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VMWare's Fusion begins private beta


Some beta testers that we won't name for their own protection have let us know that VMWare is now ready to take Parallels to task in the desktop virtualization market with Fusion.

What is Fusion? According to the private beta site... "Fusion is the codename for a new VMware desktop product for Mac that will enable Intel-based Macs to run x86 operating systems, such as Windows, Linux, NetWare and Solaris, in virtual machines at the same time as Mac OS X. It is built on VMware's robust and advanced desktop virtualization platform that is used by over four million users today."

Fusion boasts the following features and benefits:

  • Ability to create and run a wide variety of x86 operating systems on OS X without rebooting. You can easily create virtual machines and run multiple operating systems simultaneously on Mac OS X. In addition, you can download and run any of the 300 virtual appliances available on VMware's Technology Network.
  • Easily share files between OS X and guest operating system. You can simply drag and drop files between OS X and virtual machines to easily share files between the two environments.
  • Access physical devices from the virtual machine. You can access physical devices such as CD ROM drives, video cameras, iPods, printers and high-speed disks from the virtual machine.
  • Leverage Virtual SMP capabilities to gain additional performance improvement. You can assign more than a single CPU (on supported hardware with Intel Core Duo CPU) to gain additional performance for CPU-intensive workloads.
  • Consolidate onto your Mac: If you need a PC to run specific applications that are not supported on your Mac, you can consolidate onto your Mac by running the PC environment in a virtual machine. In addition to space savings, consolidating onto your Mac reduces hardware, power and cooling costs.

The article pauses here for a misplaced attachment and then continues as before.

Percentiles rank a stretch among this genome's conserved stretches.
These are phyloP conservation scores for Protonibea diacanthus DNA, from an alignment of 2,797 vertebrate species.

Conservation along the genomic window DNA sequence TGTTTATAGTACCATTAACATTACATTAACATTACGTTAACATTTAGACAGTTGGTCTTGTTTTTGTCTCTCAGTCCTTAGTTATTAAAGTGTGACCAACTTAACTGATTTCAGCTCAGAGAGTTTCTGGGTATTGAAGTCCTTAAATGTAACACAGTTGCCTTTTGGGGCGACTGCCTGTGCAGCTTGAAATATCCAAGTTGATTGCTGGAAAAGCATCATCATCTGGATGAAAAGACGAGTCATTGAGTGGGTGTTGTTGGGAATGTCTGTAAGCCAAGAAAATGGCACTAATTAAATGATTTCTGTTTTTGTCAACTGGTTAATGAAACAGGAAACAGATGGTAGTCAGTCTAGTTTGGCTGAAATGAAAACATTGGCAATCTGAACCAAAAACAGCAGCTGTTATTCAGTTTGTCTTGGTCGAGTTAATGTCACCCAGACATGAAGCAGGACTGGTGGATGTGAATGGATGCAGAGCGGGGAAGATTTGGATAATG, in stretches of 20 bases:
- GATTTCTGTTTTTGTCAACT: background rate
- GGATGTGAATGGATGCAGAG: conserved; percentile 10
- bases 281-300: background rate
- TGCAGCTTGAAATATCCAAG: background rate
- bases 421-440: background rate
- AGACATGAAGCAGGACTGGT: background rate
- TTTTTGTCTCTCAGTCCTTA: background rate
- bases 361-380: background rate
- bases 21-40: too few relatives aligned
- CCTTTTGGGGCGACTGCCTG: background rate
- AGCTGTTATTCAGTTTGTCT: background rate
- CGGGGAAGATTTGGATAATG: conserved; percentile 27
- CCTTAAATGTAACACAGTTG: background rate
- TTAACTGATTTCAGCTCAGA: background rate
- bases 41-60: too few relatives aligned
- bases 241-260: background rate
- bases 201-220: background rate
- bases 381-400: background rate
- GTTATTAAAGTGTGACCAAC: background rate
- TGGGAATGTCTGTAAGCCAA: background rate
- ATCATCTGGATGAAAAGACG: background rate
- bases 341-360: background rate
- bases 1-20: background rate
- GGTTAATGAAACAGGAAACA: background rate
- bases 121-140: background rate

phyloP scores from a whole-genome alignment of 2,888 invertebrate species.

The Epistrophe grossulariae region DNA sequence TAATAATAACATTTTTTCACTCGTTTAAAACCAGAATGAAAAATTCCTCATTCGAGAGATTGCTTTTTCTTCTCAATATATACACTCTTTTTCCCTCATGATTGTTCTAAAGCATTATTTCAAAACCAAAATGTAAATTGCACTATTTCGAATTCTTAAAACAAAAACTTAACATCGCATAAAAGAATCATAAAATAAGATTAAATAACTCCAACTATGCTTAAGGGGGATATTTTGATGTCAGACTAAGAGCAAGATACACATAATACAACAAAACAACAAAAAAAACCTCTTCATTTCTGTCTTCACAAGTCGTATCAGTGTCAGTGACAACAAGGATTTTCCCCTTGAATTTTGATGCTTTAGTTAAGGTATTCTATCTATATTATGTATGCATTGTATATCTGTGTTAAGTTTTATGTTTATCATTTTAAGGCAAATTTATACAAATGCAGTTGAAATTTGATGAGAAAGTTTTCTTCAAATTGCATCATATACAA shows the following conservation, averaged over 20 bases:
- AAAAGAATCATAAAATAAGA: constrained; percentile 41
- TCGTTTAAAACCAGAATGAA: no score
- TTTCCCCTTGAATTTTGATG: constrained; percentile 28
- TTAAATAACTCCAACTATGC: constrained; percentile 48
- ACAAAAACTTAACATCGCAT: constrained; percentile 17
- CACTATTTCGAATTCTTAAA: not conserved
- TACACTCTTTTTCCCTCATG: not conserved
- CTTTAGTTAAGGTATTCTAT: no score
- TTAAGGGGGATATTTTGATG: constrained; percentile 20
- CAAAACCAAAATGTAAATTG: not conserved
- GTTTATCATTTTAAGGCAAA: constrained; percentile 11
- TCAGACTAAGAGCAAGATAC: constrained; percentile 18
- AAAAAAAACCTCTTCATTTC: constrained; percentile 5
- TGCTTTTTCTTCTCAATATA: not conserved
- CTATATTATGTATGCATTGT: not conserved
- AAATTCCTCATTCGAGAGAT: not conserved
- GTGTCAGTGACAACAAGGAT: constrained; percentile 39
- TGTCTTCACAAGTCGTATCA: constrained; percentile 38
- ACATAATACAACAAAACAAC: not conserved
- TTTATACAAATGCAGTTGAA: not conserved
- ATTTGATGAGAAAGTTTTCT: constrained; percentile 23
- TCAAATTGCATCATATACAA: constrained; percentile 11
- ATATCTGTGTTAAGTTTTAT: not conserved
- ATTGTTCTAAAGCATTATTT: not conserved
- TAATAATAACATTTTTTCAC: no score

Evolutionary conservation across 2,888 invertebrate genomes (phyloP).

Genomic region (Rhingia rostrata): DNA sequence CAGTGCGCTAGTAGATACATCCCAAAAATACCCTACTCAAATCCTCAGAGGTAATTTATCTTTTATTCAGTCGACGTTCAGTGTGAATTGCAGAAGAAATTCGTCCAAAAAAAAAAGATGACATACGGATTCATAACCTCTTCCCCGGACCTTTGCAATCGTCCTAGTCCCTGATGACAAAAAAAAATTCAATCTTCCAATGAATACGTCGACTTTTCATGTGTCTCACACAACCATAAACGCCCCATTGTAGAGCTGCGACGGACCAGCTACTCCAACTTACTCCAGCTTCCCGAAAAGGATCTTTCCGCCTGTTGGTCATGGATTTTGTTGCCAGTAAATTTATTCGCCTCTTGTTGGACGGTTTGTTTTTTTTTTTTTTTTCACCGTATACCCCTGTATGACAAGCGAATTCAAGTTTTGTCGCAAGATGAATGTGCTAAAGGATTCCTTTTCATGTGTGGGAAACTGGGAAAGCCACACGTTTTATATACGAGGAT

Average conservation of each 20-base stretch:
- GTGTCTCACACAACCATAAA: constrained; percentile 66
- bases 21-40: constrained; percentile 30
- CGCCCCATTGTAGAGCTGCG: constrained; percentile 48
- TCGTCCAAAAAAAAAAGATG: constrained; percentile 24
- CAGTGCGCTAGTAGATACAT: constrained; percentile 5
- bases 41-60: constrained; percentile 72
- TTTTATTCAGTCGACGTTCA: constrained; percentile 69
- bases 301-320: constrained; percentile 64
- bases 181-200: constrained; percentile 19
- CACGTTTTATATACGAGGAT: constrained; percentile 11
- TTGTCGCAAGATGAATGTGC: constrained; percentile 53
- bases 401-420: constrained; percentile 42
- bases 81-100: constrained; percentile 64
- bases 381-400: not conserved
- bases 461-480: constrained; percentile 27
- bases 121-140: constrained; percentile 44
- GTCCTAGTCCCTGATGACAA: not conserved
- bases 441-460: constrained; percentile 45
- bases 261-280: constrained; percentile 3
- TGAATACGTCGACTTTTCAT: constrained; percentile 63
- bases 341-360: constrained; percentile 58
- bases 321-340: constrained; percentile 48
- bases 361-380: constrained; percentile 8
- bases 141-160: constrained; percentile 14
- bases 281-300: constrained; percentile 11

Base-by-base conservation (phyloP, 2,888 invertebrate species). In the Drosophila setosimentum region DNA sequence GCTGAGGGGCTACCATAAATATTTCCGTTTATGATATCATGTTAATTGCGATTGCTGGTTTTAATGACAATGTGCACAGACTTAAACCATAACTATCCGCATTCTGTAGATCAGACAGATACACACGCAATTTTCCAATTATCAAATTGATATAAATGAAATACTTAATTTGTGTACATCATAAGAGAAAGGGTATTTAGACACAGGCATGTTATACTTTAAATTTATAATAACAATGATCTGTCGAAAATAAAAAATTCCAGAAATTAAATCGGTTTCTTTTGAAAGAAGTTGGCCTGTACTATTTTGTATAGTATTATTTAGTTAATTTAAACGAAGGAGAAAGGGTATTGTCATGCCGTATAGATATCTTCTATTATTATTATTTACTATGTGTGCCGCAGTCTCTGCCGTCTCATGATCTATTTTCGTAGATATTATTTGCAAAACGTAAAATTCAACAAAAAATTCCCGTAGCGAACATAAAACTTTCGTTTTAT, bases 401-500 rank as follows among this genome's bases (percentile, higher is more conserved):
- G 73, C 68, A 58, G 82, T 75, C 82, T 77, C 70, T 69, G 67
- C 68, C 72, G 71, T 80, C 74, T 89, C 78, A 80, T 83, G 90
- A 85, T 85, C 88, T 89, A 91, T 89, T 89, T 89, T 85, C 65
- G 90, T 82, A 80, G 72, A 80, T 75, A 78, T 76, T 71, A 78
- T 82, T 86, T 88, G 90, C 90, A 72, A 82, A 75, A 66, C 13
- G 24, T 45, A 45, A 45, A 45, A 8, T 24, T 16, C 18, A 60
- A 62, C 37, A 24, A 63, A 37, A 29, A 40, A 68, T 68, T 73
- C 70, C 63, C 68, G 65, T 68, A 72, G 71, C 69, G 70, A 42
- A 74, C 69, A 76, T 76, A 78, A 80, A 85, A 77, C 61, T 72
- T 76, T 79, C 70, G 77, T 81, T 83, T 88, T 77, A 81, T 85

• Safely evaluate software in isolated virtual machines: You can evaluate non-OS X applications safely on your Mac by running them in an isolated virtual machine. If the application crashes or corrupts the system, your Mac is not affected.
  • Run over 300 virtual appliances: You can download any of the over 300 virtual appliances - preinstalled and preconfigured applications packaged with an operating system in a virtual machine - available from VMware's Technology Network. Setting up a wiki or blog server has never been easier.
  • Fusion supports all Intel Mac hardware, including the new 64-bit Mac Pro and iMac.
  • Your virtual machines can have multiple virtual processors, taking advantage of the Intel Core Duo chips in today's newest Intel Macs.
  • Fusion supports high-speed USB 2.0 for a huge range of devices. Even devices that do not have drivers for Mac OS X will work in a virtual machine.
  • Simply drag and drop files and folders in and out of your virtual machines to transfer your data.
We'll keep you posted with more on how Fusion measures up as the beta progresses. Looks like a winner so far, though!

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